Writers, Dreamers and Drifters on Hydra, 1955–1964
Paul Genoni and Tanya Dalziell
‘[…] by drawing on a rich archive of writing and photography from a plethora of firsthand source, Paul Genoni and Tanya Dalziell have crafted a superb book that examines the dynamics of a group of singular individuals in a particular time and place.’ Robert Clarke, The Sydney Morning Herald
‘Their years in the Aegean may have been half perfect at best, but it was on Hydra that they connected to a place, a lifestyle and a community that allowed them to live and express themselves intensely, and as they wished. They refused to believe their dreams were an illusion, or that boldness, ambition and a leap-of-faith might not allow them to reach beyond the constraints of their birthright’.
Half the Perfect World tells the story of the post-war international artist community that formed on the Greek island of Hydra. Most famously, it included renowned singer-songwriter Leonard Cohen and his partner Marianne Ihlen, as well as many other artists and writers including the Australian literary couple, Charmian Clift and George Johnston, who fostered this fabled colony.
Drawing on many previously unseen letters, manuscripts and diaries, and richly illustrated by the eyewitness photographs of LIFE magazine photo-journalist James Burke, Half the Perfect World reveals the private lives and relationships of the Hydra expatriates. It charts the promise of a creative life that drew many of them to the island, and documents the fracturing of the community as it came under pressure from personal ambitions and wider social changes. For all the unrealised youthful ambitions, internal strife and personal tragedy that attends this story, the authors nonetheless find that the example of these writers, dreamers and drifters continues to resonate and inspire.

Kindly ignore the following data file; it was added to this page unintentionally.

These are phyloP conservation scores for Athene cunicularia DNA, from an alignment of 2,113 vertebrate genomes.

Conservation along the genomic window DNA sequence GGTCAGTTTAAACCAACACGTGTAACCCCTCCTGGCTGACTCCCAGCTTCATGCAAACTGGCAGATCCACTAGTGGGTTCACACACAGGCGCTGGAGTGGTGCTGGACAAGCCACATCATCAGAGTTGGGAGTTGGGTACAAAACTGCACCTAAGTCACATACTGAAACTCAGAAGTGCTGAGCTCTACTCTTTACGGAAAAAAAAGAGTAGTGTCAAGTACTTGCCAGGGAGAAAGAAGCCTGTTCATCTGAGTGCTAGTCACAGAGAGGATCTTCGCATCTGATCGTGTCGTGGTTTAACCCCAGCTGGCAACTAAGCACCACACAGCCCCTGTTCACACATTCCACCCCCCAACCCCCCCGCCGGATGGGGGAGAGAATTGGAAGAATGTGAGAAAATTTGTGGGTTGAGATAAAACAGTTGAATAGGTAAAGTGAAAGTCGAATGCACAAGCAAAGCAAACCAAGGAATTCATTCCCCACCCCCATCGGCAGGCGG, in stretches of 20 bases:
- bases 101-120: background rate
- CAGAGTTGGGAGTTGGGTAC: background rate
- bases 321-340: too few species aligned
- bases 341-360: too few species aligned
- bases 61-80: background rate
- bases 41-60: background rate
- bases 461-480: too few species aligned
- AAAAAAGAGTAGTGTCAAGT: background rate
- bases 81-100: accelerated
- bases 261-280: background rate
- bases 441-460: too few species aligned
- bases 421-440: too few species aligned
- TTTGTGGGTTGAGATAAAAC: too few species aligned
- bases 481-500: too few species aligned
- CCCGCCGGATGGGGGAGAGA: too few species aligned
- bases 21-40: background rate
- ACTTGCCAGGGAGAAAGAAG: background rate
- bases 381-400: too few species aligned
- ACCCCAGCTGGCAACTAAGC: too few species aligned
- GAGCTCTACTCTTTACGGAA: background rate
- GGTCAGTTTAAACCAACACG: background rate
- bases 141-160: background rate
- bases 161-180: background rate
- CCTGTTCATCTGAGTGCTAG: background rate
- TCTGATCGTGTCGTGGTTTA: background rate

Paul Genoni and Tanya Dalziell
Paul Genoni works with the School of Media, Culture and Creative Arts at Curtin University. He is a former president of the Association for the Study of Australian Literature, and co-editor (with Tanya Dalziell) of Telling Stories: Australian Life and Literature, 1935–2012 (2013).
Tanya Dalziell works in English and Cultural Studies at the University of Western Australia. She is the author of Settler Romances and the Australian Girl (2004), and co-editor (with Karen Welberry) of Cultural Seeds: Essays on the Work of Nick Cave (2009).
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A great review in @canberratimes of The Emperor's Grace by Mark Baker, exploring the untold stories of the men of C Force – the first contingent of Australian, British and Dutch prisoners of war shipped from Singapore to Japan in November 1942.